Step 2: Train the Team
Once you have documented your implementation plan via the Project Planning Worksheet, you will need to train staff members who will be involved in the developmental screening process. This step is broken down into two parts.
- Part 1 focuses on how to use the recommended screening tools for each domain. A summary of each recommended tool will be presented along with a training video. The videos will teach you what each tool screens for, how to score it, and how to interpret the score.
- Part 2 focuses on having conversations with families and making referrals. This part includes tips for incorporating conversations about developmental screening into regular visits, the importance of reviewing results with families, and navigating conversations when a screen indicates risk and further evaluation is needed.
Staff may express feelings of discomfort when implementing new developmental screening processes. These tips on Engaging Staff Members will help you anticipate feedback you may receive, and how you can address it while building communication and trust.
Training Part 1: Screening Instruments
On the Project Planning Worksheet, you should have identified staff members who will be involved in developmental screening. This team of people will need training, specifically how to introduce, administer, and score each screen.
The Louisiana Developmental Screening Guidelines recommended instruments for each domain are listed in the table below. For some domains we recommend a single instrument, whereas we endorse multiple options for others. Each instrument consists of questions about a person’s behaviors or feelings. Some questions ask about the child, while others ask about the caregiver. After the screening is complete, providers score the screen and interpret the results according to a standardized process.
Screening Instrument Training Pages
We have created a training page for each of the 5 screening domains contained in the Louisiana Developmental Screening Guidelines. Each page contains information about the recommended tools, videos on how to use and score the tool, and additional helpful resources.
Click on one of the domains below to access the trainings:
Training Part 2: Conversations with Families & Referrals
We encourage practices to use family-centered approaches for all visits including well-child developmental screening visits. It is important to talk with all families about what they should expect for their children, in terms of growth and development across all domains, at every appointment. Parents and families are the experts on their children and all decisions should be made together as a team.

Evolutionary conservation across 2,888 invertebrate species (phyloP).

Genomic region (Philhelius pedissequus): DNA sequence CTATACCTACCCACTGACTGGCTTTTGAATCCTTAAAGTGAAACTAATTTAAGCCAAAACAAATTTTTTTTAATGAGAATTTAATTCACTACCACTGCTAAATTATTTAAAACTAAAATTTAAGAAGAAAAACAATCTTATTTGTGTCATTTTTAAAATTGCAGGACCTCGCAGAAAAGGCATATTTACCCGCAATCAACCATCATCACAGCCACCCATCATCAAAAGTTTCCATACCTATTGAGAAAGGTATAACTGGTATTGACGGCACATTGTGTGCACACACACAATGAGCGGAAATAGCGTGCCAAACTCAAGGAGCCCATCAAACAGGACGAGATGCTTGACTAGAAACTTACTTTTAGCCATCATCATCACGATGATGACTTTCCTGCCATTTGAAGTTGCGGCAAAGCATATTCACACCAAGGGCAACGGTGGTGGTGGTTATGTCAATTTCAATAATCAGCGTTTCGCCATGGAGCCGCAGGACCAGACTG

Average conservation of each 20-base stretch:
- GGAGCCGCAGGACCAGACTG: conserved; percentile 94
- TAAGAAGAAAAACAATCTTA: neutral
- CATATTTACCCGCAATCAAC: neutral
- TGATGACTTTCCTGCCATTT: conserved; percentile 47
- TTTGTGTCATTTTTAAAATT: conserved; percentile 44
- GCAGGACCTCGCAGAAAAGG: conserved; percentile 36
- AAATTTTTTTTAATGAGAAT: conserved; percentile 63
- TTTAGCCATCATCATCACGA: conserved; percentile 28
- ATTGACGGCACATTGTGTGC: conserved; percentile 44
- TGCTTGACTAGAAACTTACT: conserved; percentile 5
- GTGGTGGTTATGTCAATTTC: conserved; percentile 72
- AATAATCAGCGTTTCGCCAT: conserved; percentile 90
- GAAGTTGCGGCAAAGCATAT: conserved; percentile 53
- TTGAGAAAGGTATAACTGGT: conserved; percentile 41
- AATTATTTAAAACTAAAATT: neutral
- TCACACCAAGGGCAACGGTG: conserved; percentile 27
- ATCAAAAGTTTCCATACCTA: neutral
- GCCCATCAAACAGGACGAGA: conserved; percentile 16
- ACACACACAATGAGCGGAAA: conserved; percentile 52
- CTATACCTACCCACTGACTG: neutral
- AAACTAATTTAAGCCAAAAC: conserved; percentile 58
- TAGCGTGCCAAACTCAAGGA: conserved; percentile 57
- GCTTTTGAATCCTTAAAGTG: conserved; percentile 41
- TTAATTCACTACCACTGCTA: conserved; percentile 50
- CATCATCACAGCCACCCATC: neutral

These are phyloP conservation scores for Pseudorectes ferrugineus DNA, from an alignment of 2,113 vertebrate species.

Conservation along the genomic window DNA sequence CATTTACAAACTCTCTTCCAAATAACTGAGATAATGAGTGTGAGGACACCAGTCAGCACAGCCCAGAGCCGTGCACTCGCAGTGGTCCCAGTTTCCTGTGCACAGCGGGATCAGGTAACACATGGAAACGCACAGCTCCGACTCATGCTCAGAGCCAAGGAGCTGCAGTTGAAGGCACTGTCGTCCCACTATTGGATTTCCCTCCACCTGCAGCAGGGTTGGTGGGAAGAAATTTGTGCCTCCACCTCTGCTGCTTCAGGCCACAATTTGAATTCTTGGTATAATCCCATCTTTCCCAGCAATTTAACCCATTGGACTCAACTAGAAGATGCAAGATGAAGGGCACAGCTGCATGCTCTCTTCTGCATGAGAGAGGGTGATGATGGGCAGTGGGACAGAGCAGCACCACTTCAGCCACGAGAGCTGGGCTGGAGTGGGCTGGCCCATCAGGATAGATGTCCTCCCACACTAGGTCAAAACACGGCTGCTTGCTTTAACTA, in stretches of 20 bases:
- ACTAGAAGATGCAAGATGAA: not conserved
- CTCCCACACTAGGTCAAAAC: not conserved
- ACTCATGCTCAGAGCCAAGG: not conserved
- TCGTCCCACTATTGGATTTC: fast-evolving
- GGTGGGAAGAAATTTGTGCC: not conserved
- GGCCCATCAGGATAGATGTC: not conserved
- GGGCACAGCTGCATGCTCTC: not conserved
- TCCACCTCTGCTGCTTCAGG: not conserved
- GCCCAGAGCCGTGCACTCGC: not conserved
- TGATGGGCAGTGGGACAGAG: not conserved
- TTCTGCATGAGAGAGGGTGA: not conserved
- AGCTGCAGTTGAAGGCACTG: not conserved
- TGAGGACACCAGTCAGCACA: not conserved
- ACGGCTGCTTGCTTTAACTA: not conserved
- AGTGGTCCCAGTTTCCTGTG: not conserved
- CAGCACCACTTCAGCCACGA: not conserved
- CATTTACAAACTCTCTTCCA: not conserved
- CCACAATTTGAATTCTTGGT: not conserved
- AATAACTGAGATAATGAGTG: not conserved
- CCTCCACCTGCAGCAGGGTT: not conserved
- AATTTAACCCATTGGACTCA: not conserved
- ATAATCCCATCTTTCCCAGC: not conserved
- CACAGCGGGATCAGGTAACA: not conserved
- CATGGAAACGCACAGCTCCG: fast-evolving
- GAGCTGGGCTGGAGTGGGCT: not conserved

These conversations should emphasize realistic timelines for achieving developmental milestones, and should be culturally relevant to each family. For example, culturally relevant guidance may mean that for some cultures, not making eye contact is deferential and is not necessarily a “red flag” for autism. Using milestone checklists, such as those provided by the CDC’s Learn the Signs. Act Early. initiative, can help guide the conversation and serve as a helpful take-home tool for families. You can find more resources like this on our Resources page.
Whether a family is new to your practice, or you already have an excellent rapport and history with them, conversations about screening results can be challenging to navigate. We offer guidance on what to do with findings from screenings and co-developing next steps with families.
Screening Results Do Not Indicate A Need for Further Assessment (Not at Risk)
Your team has scored the screening tool and the child and/or caregiver is not at risk…now what?
When no risk is identified through screening, it is still important to go over the results with the family and talk about the next stages of development for the child. This anticipatory guidance will look different depending upon the domain assessed in the screen (e.g., perinatal depression, autism spectrum disorder), but reviewing results and giving anticipatory guidance should be provided at each visit whether additional evaluation is needed or not.
Screening Results Indicate A Need for Further Assessment (At Risk)
When a screen indicates further assessment is needed, it is crucial to discuss findings and make decisions together with the family regarding next steps. We strongly recommend always referring a family to EarlySteps for any child under 3 years of age with developmental concerns and referring for further evaluation or therapy as indicated.
For General, Social Emotional Development & Autism Spectrum Screens:
Explain what the screening results indicate - explain that the screen indicates the child is at risk for a developmental delay and further evaluation is needed. Emphasize that their follow up actions are critical to their child's development.
Conversations about screening findings set the tone for the family’s experience with the entire spectrum of evaluations and services needed for the child and family to thrive. What you say and how you say it is important. This could be the first time anyone is talking to the family about a possible developmental delay, so you should explain what that means, why additional evaluation is needed, and the importance of early intervention. Here are some points to emphasize:
- A screen that indicates risk is not a diagnosis.
- A screen that indicates risk means that further evaluations by a specialist are needed. Further evaluations will help determine if a child needs early intervention services and supports.
- We perform screens to catch issues or concerns as soon as possible so that children can get the early intervention services that best fit their family's wants and needs, and help them thrive as early as possible.
For Barriers to Health & Perinatal Depression Screens